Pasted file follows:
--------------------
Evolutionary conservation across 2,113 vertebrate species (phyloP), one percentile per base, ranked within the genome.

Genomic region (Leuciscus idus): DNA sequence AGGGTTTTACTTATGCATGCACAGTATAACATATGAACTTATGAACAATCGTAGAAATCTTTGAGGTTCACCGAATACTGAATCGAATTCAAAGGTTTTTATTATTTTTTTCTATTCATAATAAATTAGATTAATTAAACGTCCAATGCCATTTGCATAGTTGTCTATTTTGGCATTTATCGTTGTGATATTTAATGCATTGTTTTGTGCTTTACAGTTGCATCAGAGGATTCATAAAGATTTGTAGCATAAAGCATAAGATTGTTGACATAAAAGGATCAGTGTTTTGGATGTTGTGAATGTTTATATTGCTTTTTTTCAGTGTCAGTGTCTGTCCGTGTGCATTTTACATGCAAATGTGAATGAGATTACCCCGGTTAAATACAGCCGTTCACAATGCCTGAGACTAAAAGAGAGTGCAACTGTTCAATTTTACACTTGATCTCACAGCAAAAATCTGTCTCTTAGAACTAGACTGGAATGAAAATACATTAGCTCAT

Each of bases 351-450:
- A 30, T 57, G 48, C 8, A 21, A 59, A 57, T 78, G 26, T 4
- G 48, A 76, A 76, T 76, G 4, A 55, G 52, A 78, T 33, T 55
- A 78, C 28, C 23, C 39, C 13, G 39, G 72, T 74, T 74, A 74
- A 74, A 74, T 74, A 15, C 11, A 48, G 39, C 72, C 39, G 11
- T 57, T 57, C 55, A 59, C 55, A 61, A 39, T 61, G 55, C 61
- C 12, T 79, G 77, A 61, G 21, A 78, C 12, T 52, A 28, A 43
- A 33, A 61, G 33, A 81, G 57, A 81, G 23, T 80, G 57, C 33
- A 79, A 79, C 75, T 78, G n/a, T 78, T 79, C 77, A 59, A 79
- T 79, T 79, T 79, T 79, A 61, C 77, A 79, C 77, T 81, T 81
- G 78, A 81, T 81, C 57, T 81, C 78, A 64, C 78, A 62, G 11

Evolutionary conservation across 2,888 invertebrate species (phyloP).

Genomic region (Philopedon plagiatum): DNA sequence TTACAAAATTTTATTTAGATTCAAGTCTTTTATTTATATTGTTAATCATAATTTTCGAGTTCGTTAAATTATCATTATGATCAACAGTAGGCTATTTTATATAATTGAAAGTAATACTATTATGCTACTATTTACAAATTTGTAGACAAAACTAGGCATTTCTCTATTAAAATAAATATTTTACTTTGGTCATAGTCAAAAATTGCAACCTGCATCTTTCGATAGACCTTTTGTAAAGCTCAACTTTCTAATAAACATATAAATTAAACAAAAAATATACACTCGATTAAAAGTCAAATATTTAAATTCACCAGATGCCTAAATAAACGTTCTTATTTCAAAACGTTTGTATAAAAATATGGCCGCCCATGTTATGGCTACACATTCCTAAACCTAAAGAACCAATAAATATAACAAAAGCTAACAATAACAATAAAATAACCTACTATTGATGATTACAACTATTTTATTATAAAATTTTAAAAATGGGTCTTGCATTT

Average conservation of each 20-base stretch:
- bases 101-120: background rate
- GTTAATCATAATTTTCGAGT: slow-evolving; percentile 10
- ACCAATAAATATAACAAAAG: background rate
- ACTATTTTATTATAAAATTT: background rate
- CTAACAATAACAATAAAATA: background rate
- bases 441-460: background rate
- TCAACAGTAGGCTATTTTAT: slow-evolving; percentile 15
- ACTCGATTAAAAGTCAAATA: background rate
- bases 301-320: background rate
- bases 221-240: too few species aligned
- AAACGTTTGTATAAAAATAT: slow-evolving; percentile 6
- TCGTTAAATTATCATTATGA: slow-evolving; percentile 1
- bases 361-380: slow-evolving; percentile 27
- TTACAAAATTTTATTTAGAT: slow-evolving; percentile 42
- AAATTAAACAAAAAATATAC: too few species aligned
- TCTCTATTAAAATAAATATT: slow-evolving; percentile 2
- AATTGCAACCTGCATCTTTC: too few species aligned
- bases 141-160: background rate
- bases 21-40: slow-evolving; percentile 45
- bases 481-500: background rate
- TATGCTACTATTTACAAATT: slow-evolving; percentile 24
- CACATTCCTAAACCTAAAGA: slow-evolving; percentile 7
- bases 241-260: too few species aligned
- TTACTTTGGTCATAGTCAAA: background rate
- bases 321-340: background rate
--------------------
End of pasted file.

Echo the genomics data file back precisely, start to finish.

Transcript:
Evolutionary conservation across 2,113 vertebrate species (phyloP), one percentile per base, ranked within the genome.

Genomic region (Leuciscus idus): DNA sequence AGGGTTTTACTTATGCATGCACAGTATAACATATGAACTTATGAACAATCGTAGAAATCTTTGAGGTTCACCGAATACTGAATCGAATTCAAAGGTTTTTATTATTTTTTTCTATTCATAATAAATTAGATTAATTAAACGTCCAATGCCATTTGCATAGTTGTCTATTTTGGCATTTATCGTTGTGATATTTAATGCATTGTTTTGTGCTTTACAGTTGCATCAGAGGATTCATAAAGATTTGTAGCATAAAGCATAAGATTGTTGACATAAAAGGATCAGTGTTTTGGATGTTGTGAATGTTTATATTGCTTTTTTTCAGTGTCAGTGTCTGTCCGTGTGCATTTTACATGCAAATGTGAATGAGATTACCCCGGTTAAATACAGCCGTTCACAATGCCTGAGACTAAAAGAGAGTGCAACTGTTCAATTTTACACTTGATCTCACAGCAAAAATCTGTCTCTTAGAACTAGACTGGAATGAAAATACATTAGCTCAT

Each of bases 351-450:
- A 30, T 57, G 48, C 8, A 21, A 59, A 57, T 78, G 26, T 4
- G 48, A 76, A 76, T 76, G 4, A 55, G 52, A 78, T 33, T 55
- A 78, C 28, C 23, C 39, C 13, G 39, G 72, T 74, T 74, A 74
- A 74, A 74, T 74, A 15, C 11, A 48, G 39, C 72, C 39, G 11
- T 57, T 57, C 55, A 59, C 55, A 61, A 39, T 61, G 55, C 61
- C 12, T 79, G 77, A 61, G 21, A 78, C 12, T 52, A 28, A 43
- A 33, A 61, G 33, A 81, G 57, A 81, G 23, T 80, G 57, C 33
- A 79, A 79, C 75, T 78, G n/a, T 78, T 79, C 77, A 59, A 79
- T 79, T 79, T 79, T 79, A 61, C 77, A 79, C 77, T 81, T 81
- G 78, A 81, T 81, C 57, T 81, C 78, A 64, C 78, A 62, G 11

Evolutionary conservation across 2,888 invertebrate species (phyloP).

Genomic region (Philopedon plagiatum): DNA sequence TTACAAAATTTTATTTAGATTCAAGTCTTTTATTTATATTGTTAATCATAATTTTCGAGTTCGTTAAATTATCATTATGATCAACAGTAGGCTATTTTATATAATTGAAAGTAATACTATTATGCTACTATTTACAAATTTGTAGACAAAACTAGGCATTTCTCTATTAAAATAAATATTTTACTTTGGTCATAGTCAAAAATTGCAACCTGCATCTTTCGATAGACCTTTTGTAAAGCTCAACTTTCTAATAAACATATAAATTAAACAAAAAATATACACTCGATTAAAAGTCAAATATTTAAATTCACCAGATGCCTAAATAAACGTTCTTATTTCAAAACGTTTGTATAAAAATATGGCCGCCCATGTTATGGCTACACATTCCTAAACCTAAAGAACCAATAAATATAACAAAAGCTAACAATAACAATAAAATAACCTACTATTGATGATTACAACTATTTTATTATAAAATTTTAAAAATGGGTCTTGCATTT

Average conservation of each 20-base stretch:
- bases 101-120: background rate
- GTTAATCATAATTTTCGAGT: slow-evolving; percentile 10
- ACCAATAAATATAACAAAAG: background rate
- ACTATTTTATTATAAAATTT: background rate
- CTAACAATAACAATAAAATA: background rate
- bases 441-460: background rate
- TCAACAGTAGGCTATTTTAT: slow-evolving; percentile 15
- ACTCGATTAAAAGTCAAATA: background rate
- bases 301-320: background rate
- bases 221-240: too few species aligned
- AAACGTTTGTATAAAAATAT: slow-evolving; percentile 6
- TCGTTAAATTATCATTATGA: slow-evolving; percentile 1
- bases 361-380: slow-evolving; percentile 27
- TTACAAAATTTTATTTAGAT: slow-evolving; percentile 42
- AAATTAAACAAAAAATATAC: too few species aligned
- TCTCTATTAAAATAAATATT: slow-evolving; percentile 2
- AATTGCAACCTGCATCTTTC: too few species aligned
- bases 141-160: background rate
- bases 21-40: slow-evolving; percentile 45
- bases 481-500: background rate
- TATGCTACTATTTACAAATT: slow-evolving; percentile 24
- CACATTCCTAAACCTAAAGA: slow-evolving; percentile 7
- bases 241-260: too few species aligned
- TTACTTTGGTCATAGTCAAA: background rate
- bases 321-340: background rate